It was one of those typical, cold February winter days in Indianapolis earlier this year. Kids woke up hoping for a snow day and old men groaned as they scraped ice off their windshields and shoveled the driveway. Those were the lucky ones, because around that same time, executives at Anthem were pulling another all-nighter, trying to wrap their heads around their latest data breach of 37.5 million records and figuring out what to do next. And, what do they do next? This was bad — very bad — and one wonders if one or more of the frenzied executives thought to him of herself, or even aloud, “At least we’re not Sony.”Read More
On Monday, March 2, 2015, The Washington Post broke the story that former first lady Hillary Clinton used a personal email address during her four-year tenure at the State Department for official government correspondence. The public is, not surprisingly, split on the issue, mostly along party lines: one is considerable outrage, while the other is a shoulder-shrugging “meh” of indifference.Read More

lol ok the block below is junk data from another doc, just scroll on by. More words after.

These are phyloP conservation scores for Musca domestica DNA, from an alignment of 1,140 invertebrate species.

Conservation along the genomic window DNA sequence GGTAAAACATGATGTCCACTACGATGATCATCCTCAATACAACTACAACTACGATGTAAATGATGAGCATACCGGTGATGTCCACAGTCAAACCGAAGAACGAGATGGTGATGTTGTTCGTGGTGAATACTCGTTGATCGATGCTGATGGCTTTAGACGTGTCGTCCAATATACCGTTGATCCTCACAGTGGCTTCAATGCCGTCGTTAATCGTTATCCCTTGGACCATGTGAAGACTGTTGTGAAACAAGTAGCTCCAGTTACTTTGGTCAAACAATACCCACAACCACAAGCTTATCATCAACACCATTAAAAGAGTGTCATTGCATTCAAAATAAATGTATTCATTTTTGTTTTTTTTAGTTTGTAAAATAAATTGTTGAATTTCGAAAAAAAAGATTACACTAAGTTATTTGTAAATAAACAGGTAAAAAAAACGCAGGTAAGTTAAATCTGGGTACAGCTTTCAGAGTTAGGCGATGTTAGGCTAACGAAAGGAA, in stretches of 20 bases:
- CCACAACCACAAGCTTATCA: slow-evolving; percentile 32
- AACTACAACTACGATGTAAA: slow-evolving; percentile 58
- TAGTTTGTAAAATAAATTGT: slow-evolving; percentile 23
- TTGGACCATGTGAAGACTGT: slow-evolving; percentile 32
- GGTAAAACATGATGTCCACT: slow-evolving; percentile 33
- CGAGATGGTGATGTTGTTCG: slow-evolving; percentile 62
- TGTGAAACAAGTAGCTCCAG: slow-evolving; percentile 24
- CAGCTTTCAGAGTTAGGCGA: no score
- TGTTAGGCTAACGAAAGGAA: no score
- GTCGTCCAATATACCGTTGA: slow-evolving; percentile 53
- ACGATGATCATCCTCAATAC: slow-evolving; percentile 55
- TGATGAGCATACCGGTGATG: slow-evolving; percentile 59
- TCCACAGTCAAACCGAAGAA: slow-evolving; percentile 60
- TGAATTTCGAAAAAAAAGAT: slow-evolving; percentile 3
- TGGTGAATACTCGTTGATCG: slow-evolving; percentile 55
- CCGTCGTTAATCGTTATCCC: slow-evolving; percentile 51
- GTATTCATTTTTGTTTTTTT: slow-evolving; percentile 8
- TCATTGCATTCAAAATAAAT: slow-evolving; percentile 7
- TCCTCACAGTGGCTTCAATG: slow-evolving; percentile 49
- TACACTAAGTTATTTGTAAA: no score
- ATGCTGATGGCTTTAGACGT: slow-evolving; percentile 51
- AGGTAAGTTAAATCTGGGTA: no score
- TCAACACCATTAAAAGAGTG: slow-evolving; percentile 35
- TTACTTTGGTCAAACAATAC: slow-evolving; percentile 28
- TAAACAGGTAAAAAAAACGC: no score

I’ve noticed a trend in the last several years and it deals with the word that people use to describe how and where an application is hosted. Oftentimes, a customer will have two choices when buying a software package from a vendor: 1) Have the vendor host it (cloud), or 2) the company will host it themselves at their own facility.Read More
The November 2014 hack against Sony Pictures Entertainment reads like something straight out of a low-budget movie: employees walk into work one morning to see red skulls appear on their computer monitors, with threats of destruction unless certain demands are met. Move the clock forward several months and while Sony is still picking up the pieces, the security community is trying to figure out if this is just another data breach or a watershed moment in the cat-and-mouse game that defines this line of work.Read More